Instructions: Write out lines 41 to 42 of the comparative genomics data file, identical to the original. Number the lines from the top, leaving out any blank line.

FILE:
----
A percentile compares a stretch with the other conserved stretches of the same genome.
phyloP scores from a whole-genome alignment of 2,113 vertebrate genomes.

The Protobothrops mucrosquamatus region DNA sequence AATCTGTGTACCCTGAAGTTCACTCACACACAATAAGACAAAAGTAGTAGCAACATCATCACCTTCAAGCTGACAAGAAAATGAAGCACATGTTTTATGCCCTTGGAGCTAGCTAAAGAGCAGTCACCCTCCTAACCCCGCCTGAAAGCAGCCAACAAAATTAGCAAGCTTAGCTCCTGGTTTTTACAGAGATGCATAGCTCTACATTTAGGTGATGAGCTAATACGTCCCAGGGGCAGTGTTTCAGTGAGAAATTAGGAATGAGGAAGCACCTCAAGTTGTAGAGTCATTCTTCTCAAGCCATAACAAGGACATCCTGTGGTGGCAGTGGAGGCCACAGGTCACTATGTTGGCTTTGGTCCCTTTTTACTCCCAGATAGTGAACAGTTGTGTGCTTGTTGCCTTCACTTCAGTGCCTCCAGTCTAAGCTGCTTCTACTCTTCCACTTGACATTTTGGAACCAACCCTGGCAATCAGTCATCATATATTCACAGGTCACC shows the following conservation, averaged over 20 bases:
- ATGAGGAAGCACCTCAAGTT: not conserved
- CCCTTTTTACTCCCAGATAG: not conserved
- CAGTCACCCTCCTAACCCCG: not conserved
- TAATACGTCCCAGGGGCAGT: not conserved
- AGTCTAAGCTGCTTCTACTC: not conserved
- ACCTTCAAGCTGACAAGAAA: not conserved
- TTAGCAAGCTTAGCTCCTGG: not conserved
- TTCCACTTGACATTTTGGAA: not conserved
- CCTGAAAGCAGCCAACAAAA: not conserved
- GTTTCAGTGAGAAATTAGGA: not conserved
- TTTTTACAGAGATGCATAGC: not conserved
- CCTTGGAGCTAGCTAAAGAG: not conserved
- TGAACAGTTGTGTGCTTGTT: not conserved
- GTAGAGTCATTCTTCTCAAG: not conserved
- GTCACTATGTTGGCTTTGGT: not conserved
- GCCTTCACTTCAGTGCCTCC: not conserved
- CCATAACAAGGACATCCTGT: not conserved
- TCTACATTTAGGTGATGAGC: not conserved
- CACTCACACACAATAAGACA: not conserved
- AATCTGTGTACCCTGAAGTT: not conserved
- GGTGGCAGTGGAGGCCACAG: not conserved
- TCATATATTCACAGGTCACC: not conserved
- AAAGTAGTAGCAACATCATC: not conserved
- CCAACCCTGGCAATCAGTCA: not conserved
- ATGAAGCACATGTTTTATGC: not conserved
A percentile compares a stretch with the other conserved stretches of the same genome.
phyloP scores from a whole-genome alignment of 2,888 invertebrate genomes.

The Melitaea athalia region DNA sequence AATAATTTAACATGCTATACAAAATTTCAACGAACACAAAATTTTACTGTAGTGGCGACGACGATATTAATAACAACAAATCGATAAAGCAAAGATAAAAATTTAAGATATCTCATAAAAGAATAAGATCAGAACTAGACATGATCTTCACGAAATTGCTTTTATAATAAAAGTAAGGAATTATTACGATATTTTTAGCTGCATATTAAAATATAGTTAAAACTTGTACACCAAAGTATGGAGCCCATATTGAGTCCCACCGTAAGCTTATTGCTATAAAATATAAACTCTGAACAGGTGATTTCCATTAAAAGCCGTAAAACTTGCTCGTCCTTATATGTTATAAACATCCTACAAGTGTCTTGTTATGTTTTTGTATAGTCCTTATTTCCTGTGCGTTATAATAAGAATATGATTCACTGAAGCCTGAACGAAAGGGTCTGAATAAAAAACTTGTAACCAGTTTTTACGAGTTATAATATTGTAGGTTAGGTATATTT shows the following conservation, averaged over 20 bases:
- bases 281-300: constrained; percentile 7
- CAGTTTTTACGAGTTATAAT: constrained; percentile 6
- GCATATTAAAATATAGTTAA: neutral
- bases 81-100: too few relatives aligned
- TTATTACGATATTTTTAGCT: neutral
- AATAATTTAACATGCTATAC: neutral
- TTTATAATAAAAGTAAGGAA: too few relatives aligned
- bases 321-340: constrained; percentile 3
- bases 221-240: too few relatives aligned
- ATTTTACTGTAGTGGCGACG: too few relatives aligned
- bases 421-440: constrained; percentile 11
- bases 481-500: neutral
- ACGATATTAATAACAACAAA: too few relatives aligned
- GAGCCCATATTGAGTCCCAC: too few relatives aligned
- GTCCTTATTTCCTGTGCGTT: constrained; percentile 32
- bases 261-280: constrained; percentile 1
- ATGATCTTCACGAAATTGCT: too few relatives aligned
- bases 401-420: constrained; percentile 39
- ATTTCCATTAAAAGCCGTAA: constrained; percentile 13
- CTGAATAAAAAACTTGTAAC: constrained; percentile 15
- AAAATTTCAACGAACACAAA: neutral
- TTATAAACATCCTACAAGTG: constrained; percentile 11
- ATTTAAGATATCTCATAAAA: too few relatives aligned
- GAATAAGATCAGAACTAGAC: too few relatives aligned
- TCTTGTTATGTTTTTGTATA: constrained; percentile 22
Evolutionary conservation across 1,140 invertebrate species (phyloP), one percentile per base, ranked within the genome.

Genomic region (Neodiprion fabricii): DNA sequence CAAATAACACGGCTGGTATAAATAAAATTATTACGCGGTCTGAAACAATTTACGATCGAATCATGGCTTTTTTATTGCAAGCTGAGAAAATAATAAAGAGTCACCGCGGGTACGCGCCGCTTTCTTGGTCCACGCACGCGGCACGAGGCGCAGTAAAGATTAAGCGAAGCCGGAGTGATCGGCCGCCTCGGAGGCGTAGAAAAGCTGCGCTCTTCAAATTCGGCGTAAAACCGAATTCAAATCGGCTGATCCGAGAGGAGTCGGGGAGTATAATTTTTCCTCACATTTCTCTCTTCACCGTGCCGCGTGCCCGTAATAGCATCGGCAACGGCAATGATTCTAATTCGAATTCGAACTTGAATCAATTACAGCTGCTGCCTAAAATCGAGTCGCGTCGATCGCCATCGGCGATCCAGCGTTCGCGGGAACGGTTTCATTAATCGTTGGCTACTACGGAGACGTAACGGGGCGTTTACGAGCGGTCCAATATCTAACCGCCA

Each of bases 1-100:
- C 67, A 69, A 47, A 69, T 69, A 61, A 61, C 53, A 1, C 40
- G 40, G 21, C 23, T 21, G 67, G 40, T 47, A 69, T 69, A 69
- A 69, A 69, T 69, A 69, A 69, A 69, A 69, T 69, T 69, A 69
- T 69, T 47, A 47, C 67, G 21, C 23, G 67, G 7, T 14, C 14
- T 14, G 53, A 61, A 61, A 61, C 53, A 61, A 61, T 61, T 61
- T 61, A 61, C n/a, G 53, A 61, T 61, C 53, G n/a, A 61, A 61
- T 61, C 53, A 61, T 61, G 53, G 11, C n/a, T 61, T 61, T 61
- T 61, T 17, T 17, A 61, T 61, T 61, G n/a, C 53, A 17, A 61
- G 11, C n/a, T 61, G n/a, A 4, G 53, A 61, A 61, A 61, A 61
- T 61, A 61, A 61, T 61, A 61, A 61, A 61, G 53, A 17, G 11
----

- ATTTTACTGTAGTGGCGACG: too few relatives aligned
- bases 421-440: constrained; percentile 11